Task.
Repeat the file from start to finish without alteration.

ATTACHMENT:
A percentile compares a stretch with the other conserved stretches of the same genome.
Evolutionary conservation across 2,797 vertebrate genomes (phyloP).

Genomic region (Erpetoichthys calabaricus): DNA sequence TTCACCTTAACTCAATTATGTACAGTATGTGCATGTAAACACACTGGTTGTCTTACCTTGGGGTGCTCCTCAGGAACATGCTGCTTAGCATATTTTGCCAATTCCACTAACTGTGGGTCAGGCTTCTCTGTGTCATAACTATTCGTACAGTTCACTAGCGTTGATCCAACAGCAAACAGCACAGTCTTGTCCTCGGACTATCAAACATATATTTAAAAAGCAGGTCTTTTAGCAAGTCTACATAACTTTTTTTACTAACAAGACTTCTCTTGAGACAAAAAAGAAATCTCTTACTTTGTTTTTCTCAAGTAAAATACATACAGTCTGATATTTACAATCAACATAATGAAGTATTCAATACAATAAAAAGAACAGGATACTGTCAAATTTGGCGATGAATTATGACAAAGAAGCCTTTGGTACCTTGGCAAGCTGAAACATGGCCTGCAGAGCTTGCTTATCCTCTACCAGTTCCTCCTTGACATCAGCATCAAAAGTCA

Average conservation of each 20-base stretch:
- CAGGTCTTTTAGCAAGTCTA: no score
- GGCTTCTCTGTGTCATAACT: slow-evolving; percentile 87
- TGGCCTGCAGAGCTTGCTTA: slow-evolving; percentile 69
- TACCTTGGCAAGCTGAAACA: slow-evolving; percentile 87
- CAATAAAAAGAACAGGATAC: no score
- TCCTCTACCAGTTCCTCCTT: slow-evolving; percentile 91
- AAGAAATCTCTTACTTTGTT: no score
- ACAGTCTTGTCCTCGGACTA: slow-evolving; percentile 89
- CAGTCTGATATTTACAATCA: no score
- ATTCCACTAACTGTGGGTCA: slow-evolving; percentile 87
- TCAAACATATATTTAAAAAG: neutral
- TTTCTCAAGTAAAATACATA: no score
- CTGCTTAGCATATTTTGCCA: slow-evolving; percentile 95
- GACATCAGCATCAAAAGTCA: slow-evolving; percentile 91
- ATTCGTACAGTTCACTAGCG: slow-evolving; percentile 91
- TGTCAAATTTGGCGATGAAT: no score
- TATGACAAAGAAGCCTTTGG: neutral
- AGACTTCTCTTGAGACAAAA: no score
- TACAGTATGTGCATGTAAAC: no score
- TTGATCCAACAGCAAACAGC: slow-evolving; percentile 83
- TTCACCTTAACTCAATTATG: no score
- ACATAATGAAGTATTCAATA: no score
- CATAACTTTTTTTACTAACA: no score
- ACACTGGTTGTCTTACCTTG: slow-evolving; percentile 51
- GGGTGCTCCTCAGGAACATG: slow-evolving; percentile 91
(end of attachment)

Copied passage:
A percentile compares a stretch with the other conserved stretches of the same genome.
Evolutionary conservation across 2,797 vertebrate genomes (phyloP).

Genomic region (Erpetoichthys calabaricus): DNA sequence TTCACCTTAACTCAATTATGTACAGTATGTGCATGTAAACACACTGGTTGTCTTACCTTGGGGTGCTCCTCAGGAACATGCTGCTTAGCATATTTTGCCAATTCCACTAACTGTGGGTCAGGCTTCTCTGTGTCATAACTATTCGTACAGTTCACTAGCGTTGATCCAACAGCAAACAGCACAGTCTTGTCCTCGGACTATCAAACATATATTTAAAAAGCAGGTCTTTTAGCAAGTCTACATAACTTTTTTTACTAACAAGACTTCTCTTGAGACAAAAAAGAAATCTCTTACTTTGTTTTTCTCAAGTAAAATACATACAGTCTGATATTTACAATCAACATAATGAAGTATTCAATACAATAAAAAGAACAGGATACTGTCAAATTTGGCGATGAATTATGACAAAGAAGCCTTTGGTACCTTGGCAAGCTGAAACATGGCCTGCAGAGCTTGCTTATCCTCTACCAGTTCCTCCTTGACATCAGCATCAAAAGTCA

Average conservation of each 20-base stretch:
- CAGGTCTTTTAGCAAGTCTA: no score
- GGCTTCTCTGTGTCATAACT: slow-evolving; percentile 87
- TGGCCTGCAGAGCTTGCTTA: slow-evolving; percentile 69
- TACCTTGGCAAGCTGAAACA: slow-evolving; percentile 87
- CAATAAAAAGAACAGGATAC: no score
- TCCTCTACCAGTTCCTCCTT: slow-evolving; percentile 91
- AAGAAATCTCTTACTTTGTT: no score
- ACAGTCTTGTCCTCGGACTA: slow-evolving; percentile 89
- CAGTCTGATATTTACAATCA: no score
- ATTCCACTAACTGTGGGTCA: slow-evolving; percentile 87
- TCAAACATATATTTAAAAAG: neutral
- TTTCTCAAGTAAAATACATA: no score
- CTGCTTAGCATATTTTGCCA: slow-evolving; percentile 95
- GACATCAGCATCAAAAGTCA: slow-evolving; percentile 91
- ATTCGTACAGTTCACTAGCG: slow-evolving; percentile 91
- TGTCAAATTTGGCGATGAAT: no score
- TATGACAAAGAAGCCTTTGG: neutral
- AGACTTCTCTTGAGACAAAA: no score
- TACAGTATGTGCATGTAAAC: no score
- TTGATCCAACAGCAAACAGC: slow-evolving; percentile 83
- TTCACCTTAACTCAATTATG: no score
- ACATAATGAAGTATTCAATA: no score
- CATAACTTTTTTTACTAACA: no score
- ACACTGGTTGTCTTACCTTG: slow-evolving; percentile 51
- GGGTGCTCCTCAGGAACATG: slow-evolving; percentile 91